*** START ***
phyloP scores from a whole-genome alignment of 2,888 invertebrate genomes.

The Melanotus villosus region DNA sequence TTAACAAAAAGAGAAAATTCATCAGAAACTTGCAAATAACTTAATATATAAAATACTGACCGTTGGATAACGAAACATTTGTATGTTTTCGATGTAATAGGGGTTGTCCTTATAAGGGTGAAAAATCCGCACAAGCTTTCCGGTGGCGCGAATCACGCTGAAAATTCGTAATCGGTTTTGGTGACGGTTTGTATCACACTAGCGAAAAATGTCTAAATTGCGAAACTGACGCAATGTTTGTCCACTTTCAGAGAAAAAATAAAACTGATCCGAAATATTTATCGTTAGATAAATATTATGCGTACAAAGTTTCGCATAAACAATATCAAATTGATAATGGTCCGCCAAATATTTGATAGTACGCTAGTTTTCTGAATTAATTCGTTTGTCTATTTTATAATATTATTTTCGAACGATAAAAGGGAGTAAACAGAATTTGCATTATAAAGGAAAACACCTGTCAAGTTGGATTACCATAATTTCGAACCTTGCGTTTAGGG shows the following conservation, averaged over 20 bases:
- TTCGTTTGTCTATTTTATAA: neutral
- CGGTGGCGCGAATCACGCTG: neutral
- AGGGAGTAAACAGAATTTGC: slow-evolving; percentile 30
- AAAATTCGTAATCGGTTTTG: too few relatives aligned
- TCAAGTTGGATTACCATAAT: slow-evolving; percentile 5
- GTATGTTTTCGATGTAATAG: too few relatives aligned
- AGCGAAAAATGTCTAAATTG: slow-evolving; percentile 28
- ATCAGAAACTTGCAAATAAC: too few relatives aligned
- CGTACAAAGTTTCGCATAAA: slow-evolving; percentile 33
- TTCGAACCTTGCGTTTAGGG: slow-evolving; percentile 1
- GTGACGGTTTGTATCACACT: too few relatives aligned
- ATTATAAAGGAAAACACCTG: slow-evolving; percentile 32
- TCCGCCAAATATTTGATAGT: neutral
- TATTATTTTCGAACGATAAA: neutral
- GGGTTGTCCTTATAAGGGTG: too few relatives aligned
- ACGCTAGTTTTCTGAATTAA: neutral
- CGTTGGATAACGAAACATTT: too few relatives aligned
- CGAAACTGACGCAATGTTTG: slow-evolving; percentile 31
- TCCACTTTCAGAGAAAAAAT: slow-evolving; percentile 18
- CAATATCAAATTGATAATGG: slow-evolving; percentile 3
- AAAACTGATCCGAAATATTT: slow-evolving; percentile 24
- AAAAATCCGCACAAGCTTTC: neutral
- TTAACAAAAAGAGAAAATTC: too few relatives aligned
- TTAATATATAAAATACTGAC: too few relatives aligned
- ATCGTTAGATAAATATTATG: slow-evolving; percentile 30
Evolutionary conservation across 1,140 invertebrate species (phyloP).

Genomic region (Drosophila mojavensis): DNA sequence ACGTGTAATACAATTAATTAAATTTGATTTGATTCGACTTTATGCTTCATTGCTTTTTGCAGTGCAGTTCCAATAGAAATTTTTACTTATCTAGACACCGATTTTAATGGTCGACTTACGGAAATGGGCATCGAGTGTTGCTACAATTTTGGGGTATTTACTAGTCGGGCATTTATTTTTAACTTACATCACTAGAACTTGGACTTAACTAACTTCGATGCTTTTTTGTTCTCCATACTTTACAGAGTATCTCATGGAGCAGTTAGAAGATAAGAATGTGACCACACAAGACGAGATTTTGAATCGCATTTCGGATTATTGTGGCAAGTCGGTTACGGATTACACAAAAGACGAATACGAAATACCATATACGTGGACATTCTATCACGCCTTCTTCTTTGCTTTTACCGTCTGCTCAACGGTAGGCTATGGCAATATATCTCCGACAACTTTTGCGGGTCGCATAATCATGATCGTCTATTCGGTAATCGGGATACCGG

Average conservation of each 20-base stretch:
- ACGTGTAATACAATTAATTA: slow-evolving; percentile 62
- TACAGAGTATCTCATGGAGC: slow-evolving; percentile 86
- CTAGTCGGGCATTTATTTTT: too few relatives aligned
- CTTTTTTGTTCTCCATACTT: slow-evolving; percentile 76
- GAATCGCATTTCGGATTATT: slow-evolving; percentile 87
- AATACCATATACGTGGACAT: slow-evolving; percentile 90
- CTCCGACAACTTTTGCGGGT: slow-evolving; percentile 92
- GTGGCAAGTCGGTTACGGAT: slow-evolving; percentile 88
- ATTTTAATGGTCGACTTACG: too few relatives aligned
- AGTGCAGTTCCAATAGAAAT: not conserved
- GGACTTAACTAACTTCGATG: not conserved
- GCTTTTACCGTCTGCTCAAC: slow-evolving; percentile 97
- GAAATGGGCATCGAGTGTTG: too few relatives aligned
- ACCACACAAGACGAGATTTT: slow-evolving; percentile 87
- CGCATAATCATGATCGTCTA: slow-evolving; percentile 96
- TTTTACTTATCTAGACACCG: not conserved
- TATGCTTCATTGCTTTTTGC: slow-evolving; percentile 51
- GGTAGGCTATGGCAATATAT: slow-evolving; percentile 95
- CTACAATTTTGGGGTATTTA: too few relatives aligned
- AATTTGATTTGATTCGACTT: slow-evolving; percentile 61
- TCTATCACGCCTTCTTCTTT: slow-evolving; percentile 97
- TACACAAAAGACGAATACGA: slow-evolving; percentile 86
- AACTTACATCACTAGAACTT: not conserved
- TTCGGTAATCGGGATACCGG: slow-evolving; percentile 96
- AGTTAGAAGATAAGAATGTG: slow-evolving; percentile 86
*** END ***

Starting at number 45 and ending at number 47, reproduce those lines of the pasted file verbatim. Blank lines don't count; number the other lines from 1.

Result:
- CGCATAATCATGATCGTCTA: slow-evolving; percentile 96
- TTTTACTTATCTAGACACCG: not conserved
- TATGCTTCATTGCTTTTTGC: slow-evolving; percentile 51